The onus of proof will be on the landlord or agent. They will need to provide reliable evidence, usually in the form of an inventory, or a schedule of condition and photographs, to support their claim for deductions from the deposit.

The court route is still open to the parties to resolve a dispute and in cases where the damage claim exceeds the deposit.

All the deposit insurance alternatives are dependent on the tenant/s passing a comprehensive tenant check.

The Tenancy Deposit Schemes:

The Tenancy Deposit Schemes

The Custodial Scheme:

The custodial scheme is to be provided free of charge for landlords and agents, paid for by the interest earned on the monies deposited into the scheme fund. It is to be run by financial and investor services company Computershare Investor Services Plc who have been awarded a contract by Government.

This company have administered a similar deposit scheme in the Australian state of Victoria for the last eight years. Online self-service will allow landlords to register and make deposit payments, transfers and repayments 24 hours a day.

Paper based transactions will also be supported. Help and advice will be available through a dedicated call centre during office hours. An independent Alternative Dispute Resolution (ADR) service, run by the Chartered Institute of Arbitrators, will help to resolve any disputes quickly and without the need for court action.

How does The DPS work?

The tenant pays the landlord or letting agent their deposit. The landlord/agent pays the deposit into The DPS within 14 days of receiving it. Following receipt of the deposit, The DPS will provide confirmation and details of the protection scheme being used to both the landlord/agent and the tenant.

The tenant pays the deposit to the landlord/agent who pays it into The DPS within 14 days of receiving it. The DPS will provide confirmation and details of the scheme to both the landlord/agent and the tenant. At the end of the tenancy, the landlord/agent and the tenant agree repayment of the deposit and inform the scheme.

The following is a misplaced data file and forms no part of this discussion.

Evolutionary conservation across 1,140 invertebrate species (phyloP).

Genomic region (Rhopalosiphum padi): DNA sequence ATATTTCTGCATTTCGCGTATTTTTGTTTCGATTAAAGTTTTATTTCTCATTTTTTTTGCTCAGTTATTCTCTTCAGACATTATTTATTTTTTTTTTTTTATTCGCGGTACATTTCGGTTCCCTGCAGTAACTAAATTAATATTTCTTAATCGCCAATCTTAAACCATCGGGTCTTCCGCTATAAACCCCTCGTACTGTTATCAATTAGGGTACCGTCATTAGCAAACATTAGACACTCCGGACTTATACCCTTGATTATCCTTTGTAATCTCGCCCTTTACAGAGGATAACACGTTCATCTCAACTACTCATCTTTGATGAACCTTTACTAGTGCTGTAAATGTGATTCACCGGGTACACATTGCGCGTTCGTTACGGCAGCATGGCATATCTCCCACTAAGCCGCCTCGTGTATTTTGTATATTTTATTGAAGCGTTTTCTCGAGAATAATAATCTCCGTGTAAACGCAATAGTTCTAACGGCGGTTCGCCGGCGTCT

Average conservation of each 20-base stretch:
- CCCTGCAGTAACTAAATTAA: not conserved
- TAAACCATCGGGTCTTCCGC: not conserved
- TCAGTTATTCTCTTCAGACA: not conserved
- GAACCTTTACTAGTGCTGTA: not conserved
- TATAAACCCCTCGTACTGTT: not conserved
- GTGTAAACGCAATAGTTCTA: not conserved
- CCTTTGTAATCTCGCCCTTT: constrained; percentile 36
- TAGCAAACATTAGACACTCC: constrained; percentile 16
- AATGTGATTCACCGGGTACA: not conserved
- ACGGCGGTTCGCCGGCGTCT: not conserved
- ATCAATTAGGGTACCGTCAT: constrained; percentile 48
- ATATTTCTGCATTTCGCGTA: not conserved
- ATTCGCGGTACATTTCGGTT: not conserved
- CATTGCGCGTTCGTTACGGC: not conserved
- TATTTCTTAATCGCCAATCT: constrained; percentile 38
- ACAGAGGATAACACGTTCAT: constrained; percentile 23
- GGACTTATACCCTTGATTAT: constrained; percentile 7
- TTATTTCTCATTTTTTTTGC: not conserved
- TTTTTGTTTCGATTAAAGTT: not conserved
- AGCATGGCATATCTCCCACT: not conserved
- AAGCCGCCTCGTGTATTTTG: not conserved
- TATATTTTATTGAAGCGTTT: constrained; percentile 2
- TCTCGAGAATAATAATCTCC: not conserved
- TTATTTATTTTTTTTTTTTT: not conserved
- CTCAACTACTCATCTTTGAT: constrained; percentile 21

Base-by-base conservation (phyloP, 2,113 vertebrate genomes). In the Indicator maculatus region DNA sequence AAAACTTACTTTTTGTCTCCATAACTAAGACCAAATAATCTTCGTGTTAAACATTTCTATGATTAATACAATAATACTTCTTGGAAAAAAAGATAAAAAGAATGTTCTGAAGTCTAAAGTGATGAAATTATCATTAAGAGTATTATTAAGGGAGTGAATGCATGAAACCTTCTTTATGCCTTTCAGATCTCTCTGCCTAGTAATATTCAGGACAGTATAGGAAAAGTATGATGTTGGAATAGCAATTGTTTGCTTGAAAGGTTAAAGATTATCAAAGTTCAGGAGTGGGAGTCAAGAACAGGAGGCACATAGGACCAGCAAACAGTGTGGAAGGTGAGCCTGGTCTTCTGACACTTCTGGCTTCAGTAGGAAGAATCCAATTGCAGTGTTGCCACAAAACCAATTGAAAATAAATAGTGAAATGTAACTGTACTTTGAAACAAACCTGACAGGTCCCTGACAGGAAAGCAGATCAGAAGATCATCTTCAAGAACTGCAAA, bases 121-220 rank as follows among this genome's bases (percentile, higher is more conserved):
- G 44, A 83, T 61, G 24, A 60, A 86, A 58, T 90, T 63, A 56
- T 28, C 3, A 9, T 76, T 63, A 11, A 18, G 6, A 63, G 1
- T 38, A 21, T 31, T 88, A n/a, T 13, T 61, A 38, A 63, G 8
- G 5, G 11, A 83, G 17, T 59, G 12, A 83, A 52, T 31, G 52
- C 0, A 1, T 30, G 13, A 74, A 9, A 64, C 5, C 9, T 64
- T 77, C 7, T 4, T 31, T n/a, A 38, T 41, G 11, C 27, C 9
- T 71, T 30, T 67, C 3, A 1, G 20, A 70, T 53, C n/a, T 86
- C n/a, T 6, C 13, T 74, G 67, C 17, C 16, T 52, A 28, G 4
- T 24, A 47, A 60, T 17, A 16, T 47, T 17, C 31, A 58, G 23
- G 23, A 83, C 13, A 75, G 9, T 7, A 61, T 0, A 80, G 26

The deposit repayment, divided accordingly and including any interest accrued, will be paid to each party within 10 days. If there is a dispute, The DPS administrators return any undisputed amount (plus interest) to the relevant party, but hold the disputed portion until the ADR service or the courts decide what is fair.

For further details visit

The Insurance Scheme (1)

Tenancy Deposit Solutions Ltd (TDSL) is a company jointly owned by the National Landlords Association and Hamilton Fraser Insurance (HFIS plc). They have been awarded a government contract to operate an insurance-based tenancy deposit protection scheme.

The scheme will be sponsored by the NLA and administered by Hamilton Fraser Insurance, a company authorized and regulated by the Financial Services Authority. An insurance based tenancy deposit scheme is a membership scheme allowing the landlord to continue to hold any deposit they take from a tenant during the period of the tenancy agreement.

The landlord will be required to pay a fee to protect any deposits taken from a tenant. If there is a dispute over the return of the deposit at the end of the tenancy, the scheme, supported by an insurance policy, will ensure that the amount to which the tenant is entitled is returned.